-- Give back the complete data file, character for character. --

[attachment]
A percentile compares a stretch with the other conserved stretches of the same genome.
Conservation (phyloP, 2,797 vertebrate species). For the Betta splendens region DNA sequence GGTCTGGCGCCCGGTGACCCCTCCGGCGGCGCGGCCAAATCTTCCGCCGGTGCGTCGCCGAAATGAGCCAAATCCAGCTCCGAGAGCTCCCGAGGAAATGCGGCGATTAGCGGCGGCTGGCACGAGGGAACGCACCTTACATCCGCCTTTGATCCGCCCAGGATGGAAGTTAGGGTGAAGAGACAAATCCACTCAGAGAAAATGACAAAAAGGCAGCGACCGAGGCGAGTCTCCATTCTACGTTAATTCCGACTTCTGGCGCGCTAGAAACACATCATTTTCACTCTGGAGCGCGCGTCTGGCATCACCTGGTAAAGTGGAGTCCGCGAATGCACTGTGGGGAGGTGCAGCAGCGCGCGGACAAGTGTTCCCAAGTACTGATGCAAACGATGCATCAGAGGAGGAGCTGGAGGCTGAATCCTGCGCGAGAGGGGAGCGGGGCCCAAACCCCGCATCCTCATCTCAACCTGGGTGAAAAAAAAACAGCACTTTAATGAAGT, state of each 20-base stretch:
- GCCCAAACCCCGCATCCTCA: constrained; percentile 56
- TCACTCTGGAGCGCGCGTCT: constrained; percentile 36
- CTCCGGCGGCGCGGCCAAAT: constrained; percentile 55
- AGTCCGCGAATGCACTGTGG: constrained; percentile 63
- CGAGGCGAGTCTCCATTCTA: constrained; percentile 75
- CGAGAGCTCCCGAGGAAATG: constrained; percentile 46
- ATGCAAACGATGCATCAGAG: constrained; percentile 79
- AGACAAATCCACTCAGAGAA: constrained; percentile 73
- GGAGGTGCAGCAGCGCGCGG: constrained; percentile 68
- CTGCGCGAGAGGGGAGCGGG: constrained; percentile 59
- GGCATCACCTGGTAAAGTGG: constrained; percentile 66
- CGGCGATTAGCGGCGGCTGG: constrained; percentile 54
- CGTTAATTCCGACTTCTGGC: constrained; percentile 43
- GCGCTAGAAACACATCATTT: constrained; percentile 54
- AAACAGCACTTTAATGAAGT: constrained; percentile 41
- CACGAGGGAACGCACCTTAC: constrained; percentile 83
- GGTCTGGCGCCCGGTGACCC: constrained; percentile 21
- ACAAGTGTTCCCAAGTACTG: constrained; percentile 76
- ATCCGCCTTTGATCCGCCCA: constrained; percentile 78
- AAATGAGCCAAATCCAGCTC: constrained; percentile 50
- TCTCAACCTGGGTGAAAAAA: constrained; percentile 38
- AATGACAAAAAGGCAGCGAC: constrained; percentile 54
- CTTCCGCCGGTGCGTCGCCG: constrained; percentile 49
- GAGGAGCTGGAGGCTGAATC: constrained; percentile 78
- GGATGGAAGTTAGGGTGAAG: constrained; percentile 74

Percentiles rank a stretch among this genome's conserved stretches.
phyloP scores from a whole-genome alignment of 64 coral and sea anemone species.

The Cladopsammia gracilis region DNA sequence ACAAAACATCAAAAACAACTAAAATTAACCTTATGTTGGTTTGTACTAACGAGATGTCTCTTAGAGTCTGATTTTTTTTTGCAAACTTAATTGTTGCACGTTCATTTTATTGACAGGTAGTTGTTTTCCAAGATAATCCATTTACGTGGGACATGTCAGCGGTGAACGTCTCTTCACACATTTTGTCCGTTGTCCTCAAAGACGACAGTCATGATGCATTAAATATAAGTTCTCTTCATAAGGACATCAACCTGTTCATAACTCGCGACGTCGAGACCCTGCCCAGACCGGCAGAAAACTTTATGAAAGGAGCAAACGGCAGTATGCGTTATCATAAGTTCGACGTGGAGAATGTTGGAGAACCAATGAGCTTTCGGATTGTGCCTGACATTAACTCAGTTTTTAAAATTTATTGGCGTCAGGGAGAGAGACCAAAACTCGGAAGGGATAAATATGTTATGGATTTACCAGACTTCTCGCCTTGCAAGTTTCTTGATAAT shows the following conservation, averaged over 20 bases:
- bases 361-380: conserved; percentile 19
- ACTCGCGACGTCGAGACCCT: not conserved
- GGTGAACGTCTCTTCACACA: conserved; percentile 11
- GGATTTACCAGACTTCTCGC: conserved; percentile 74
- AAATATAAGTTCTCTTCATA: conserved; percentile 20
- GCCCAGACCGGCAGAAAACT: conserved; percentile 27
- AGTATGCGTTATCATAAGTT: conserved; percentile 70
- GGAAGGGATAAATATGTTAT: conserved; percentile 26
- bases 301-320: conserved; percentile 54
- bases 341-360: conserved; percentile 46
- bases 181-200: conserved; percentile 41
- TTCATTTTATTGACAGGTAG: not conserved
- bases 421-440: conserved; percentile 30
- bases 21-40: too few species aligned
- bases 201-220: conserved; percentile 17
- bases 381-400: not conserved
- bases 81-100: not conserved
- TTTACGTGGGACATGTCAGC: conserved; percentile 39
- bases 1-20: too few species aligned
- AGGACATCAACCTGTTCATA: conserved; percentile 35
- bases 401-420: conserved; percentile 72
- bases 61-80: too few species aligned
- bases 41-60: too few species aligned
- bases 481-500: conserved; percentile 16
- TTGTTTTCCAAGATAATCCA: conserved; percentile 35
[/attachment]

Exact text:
A percentile compares a stretch with the other conserved stretches of the same genome.
Conservation (phyloP, 2,797 vertebrate species). For the Betta splendens region DNA sequence GGTCTGGCGCCCGGTGACCCCTCCGGCGGCGCGGCCAAATCTTCCGCCGGTGCGTCGCCGAAATGAGCCAAATCCAGCTCCGAGAGCTCCCGAGGAAATGCGGCGATTAGCGGCGGCTGGCACGAGGGAACGCACCTTACATCCGCCTTTGATCCGCCCAGGATGGAAGTTAGGGTGAAGAGACAAATCCACTCAGAGAAAATGACAAAAAGGCAGCGACCGAGGCGAGTCTCCATTCTACGTTAATTCCGACTTCTGGCGCGCTAGAAACACATCATTTTCACTCTGGAGCGCGCGTCTGGCATCACCTGGTAAAGTGGAGTCCGCGAATGCACTGTGGGGAGGTGCAGCAGCGCGCGGACAAGTGTTCCCAAGTACTGATGCAAACGATGCATCAGAGGAGGAGCTGGAGGCTGAATCCTGCGCGAGAGGGGAGCGGGGCCCAAACCCCGCATCCTCATCTCAACCTGGGTGAAAAAAAAACAGCACTTTAATGAAGT, state of each 20-base stretch:
- GCCCAAACCCCGCATCCTCA: constrained; percentile 56
- TCACTCTGGAGCGCGCGTCT: constrained; percentile 36
- CTCCGGCGGCGCGGCCAAAT: constrained; percentile 55
- AGTCCGCGAATGCACTGTGG: constrained; percentile 63
- CGAGGCGAGTCTCCATTCTA: constrained; percentile 75
- CGAGAGCTCCCGAGGAAATG: constrained; percentile 46
- ATGCAAACGATGCATCAGAG: constrained; percentile 79
- AGACAAATCCACTCAGAGAA: constrained; percentile 73
- GGAGGTGCAGCAGCGCGCGG: constrained; percentile 68
- CTGCGCGAGAGGGGAGCGGG: constrained; percentile 59
- GGCATCACCTGGTAAAGTGG: constrained; percentile 66
- CGGCGATTAGCGGCGGCTGG: constrained; percentile 54
- CGTTAATTCCGACTTCTGGC: constrained; percentile 43
- GCGCTAGAAACACATCATTT: constrained; percentile 54
- AAACAGCACTTTAATGAAGT: constrained; percentile 41
- CACGAGGGAACGCACCTTAC: constrained; percentile 83
- GGTCTGGCGCCCGGTGACCC: constrained; percentile 21
- ACAAGTGTTCCCAAGTACTG: constrained; percentile 76
- ATCCGCCTTTGATCCGCCCA: constrained; percentile 78
- AAATGAGCCAAATCCAGCTC: constrained; percentile 50
- TCTCAACCTGGGTGAAAAAA: constrained; percentile 38
- AATGACAAAAAGGCAGCGAC: constrained; percentile 54
- CTTCCGCCGGTGCGTCGCCG: constrained; percentile 49
- GAGGAGCTGGAGGCTGAATC: constrained; percentile 78
- GGATGGAAGTTAGGGTGAAG: constrained; percentile 74

Percentiles rank a stretch among this genome's conserved stretches.
phyloP scores from a whole-genome alignment of 64 coral and sea anemone species.

The Cladopsammia gracilis region DNA sequence ACAAAACATCAAAAACAACTAAAATTAACCTTATGTTGGTTTGTACTAACGAGATGTCTCTTAGAGTCTGATTTTTTTTTGCAAACTTAATTGTTGCACGTTCATTTTATTGACAGGTAGTTGTTTTCCAAGATAATCCATTTACGTGGGACATGTCAGCGGTGAACGTCTCTTCACACATTTTGTCCGTTGTCCTCAAAGACGACAGTCATGATGCATTAAATATAAGTTCTCTTCATAAGGACATCAACCTGTTCATAACTCGCGACGTCGAGACCCTGCCCAGACCGGCAGAAAACTTTATGAAAGGAGCAAACGGCAGTATGCGTTATCATAAGTTCGACGTGGAGAATGTTGGAGAACCAATGAGCTTTCGGATTGTGCCTGACATTAACTCAGTTTTTAAAATTTATTGGCGTCAGGGAGAGAGACCAAAACTCGGAAGGGATAAATATGTTATGGATTTACCAGACTTCTCGCCTTGCAAGTTTCTTGATAAT shows the following conservation, averaged over 20 bases:
- bases 361-380: conserved; percentile 19
- ACTCGCGACGTCGAGACCCT: not conserved
- GGTGAACGTCTCTTCACACA: conserved; percentile 11
- GGATTTACCAGACTTCTCGC: conserved; percentile 74
- AAATATAAGTTCTCTTCATA: conserved; percentile 20
- GCCCAGACCGGCAGAAAACT: conserved; percentile 27
- AGTATGCGTTATCATAAGTT: conserved; percentile 70
- GGAAGGGATAAATATGTTAT: conserved; percentile 26
- bases 301-320: conserved; percentile 54
- bases 341-360: conserved; percentile 46
- bases 181-200: conserved; percentile 41
- TTCATTTTATTGACAGGTAG: not conserved
- bases 421-440: conserved; percentile 30
- bases 21-40: too few species aligned
- bases 201-220: conserved; percentile 17
- bases 381-400: not conserved
- bases 81-100: not conserved
- TTTACGTGGGACATGTCAGC: conserved; percentile 39
- bases 1-20: too few species aligned
- AGGACATCAACCTGTTCATA: conserved; percentile 35
- bases 401-420: conserved; percentile 72
- bases 61-80: too few species aligned
- bases 41-60: too few species aligned
- bases 481-500: conserved; percentile 16
- TTGTTTTCCAAGATAATCCA: conserved; percentile 35